Editor’s Notes: The following review is part of our coverage for TIFF’s Mel Brooks: It’s Good to Be the King. For more information on upcoming TIFF film series visit http://tiff.net and follow TIFF on Twitter at @TIFF_NET.
There is a conundrum when considering Mel Brooks’ Spaceballs, his 1987 spoof of the sci-fi genre obliquely and Star Wars specifically. The conundrum is that the movie is so shoddily put together that it’s almost painful to watch yet it’s still so funny. Brooks said on the movie that he took off his artistic glasses and threw them away for this film and he couldn’t be more right. Nothing in this film shows the work of a genius, which Brooks most certainly is (and in terms of his later films, the question that Jack Black’s Barry from High Fidelity asks, “Should once geniuses be held accountable for their latter day sins?” is highly applicable) yet the jokes work for the most part.
The conundrum is that the movie is so shoddily put together that it’s almost painful to watch yet it’s still so funny.
The story is simple (or stupid, whichever you prefer): the evil Spaceballs have squandered their air and are planning to steal the air from the neighboring planet Druidia. Leading the Spaceballs are Dark Helmet (Rick Moranis) and Colonel Sandurz (George Wyner) and President Skroob (Mel Brooks) and trying to stop them are Lone Starr (Bill Pullman) and his sidekick Barf (the late John Candy) who is a mog, half man/half dog (he’s his own best friend). Also in the mix is Princess Vespa (Daphne Zuniga) and her droid Dot Matrix (voiced by Joan Rivers). The plan was for the Spaceballs to kidnap Princess Vespa and force her father, King Roland (Dick Van Patton) to relinquish the combination to the air shield protecting their atmosphere.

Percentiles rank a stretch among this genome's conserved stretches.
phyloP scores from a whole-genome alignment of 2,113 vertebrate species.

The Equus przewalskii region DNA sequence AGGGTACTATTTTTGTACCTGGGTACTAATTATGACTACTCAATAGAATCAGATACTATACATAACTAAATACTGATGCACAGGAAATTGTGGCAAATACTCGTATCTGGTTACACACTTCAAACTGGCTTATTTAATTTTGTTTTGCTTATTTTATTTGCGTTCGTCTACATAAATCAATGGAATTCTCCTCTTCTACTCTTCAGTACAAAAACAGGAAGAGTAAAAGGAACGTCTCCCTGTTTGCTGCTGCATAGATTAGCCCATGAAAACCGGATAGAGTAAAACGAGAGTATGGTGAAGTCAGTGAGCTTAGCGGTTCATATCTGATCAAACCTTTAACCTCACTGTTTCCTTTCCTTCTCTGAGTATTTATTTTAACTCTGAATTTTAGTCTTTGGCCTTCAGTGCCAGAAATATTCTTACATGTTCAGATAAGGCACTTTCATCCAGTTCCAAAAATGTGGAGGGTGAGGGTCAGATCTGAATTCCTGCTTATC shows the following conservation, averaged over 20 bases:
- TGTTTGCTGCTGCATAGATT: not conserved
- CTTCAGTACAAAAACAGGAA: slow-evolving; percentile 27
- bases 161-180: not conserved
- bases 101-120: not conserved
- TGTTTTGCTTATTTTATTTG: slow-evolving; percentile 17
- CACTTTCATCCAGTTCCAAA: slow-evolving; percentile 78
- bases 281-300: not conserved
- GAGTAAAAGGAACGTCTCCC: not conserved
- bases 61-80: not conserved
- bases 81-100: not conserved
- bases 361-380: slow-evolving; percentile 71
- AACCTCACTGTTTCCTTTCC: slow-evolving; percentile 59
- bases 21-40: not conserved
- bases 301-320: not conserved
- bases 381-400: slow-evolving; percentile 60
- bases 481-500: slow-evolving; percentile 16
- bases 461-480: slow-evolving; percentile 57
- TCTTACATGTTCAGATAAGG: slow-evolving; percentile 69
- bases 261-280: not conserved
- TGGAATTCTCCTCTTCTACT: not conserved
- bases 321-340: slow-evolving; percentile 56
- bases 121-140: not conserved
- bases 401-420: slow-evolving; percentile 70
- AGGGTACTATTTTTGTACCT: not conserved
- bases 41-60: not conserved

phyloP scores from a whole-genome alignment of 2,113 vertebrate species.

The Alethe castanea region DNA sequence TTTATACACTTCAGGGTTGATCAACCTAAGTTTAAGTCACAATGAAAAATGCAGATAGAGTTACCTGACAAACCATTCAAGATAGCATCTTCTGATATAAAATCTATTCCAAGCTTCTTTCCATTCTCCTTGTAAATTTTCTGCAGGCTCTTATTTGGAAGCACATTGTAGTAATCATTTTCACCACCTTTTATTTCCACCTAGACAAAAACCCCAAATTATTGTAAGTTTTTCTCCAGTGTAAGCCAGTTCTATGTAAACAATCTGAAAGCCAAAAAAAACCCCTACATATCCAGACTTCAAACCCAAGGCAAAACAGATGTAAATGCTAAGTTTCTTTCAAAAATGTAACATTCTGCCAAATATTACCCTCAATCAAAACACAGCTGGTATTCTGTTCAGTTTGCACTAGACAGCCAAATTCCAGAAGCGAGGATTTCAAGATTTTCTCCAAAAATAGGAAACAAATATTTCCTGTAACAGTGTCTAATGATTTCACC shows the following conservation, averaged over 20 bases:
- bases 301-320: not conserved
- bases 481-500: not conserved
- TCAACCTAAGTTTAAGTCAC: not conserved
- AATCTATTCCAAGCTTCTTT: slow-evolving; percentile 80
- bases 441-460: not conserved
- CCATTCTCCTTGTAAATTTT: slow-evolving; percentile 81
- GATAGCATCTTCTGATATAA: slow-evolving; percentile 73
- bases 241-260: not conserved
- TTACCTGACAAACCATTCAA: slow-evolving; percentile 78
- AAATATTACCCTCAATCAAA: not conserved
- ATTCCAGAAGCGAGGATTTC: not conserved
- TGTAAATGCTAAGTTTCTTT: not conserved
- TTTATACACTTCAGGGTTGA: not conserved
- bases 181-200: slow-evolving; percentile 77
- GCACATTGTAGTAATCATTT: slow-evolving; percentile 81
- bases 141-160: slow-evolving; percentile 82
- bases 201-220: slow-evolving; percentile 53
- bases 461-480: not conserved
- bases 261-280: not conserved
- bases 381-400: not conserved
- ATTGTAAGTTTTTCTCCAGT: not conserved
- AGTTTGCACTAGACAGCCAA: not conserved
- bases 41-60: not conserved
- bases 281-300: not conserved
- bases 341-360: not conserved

That story line is what keeps things going, but the film is really here for the jokes, both obvious and clever. Brooks and his co-writers Thomas Meehan and Rodney Graham go straight for every joke possible, like naming a character Colonel Sandurz just so Dark Helmut can say “What’s the matter Colonel Sandurz? Chicken?” and the entire “I’m surrounded by Assholes” bit bothered me, but not enough to keep me from laughing and that is the secret magic of Spaceballs.
The trouble comes when you realize that the satire of his greatest films, Blazing Saddles and Young Frankenstein and his lesser but still successful films Silent Movie and High Anxiety has given way to parody. This ultimately began with The History of the World, Part I, which was a sketch film parodying a wide variety of filmic styles and genres with some more successful than others but still infinitely quotable. Brooks has stopped using genre as a jumping off point for a well-developed story line that pokes fun at the conventions and started mocking the genre outright and almost contemptuously.
Most of the Star Wars gags are obvious and uninspired, except for the character of Dark Helmut as played by Rick Moranis.
Instead of genre, he really just goes after Star Wars, though he does poke fun at Alien too (with a great cameo by John Hurt, who became good friends with Brooks during The Elephant Man, which Brooks produced). All this is fine, but Brooks seems a little late to the party. By 1987, it’d been four years since the last Star Wars film and the whole thing feels dated. Most of the Star Wars gags are obvious and uninspired, except for the character of Dark Helmut as played by Rick Moranis.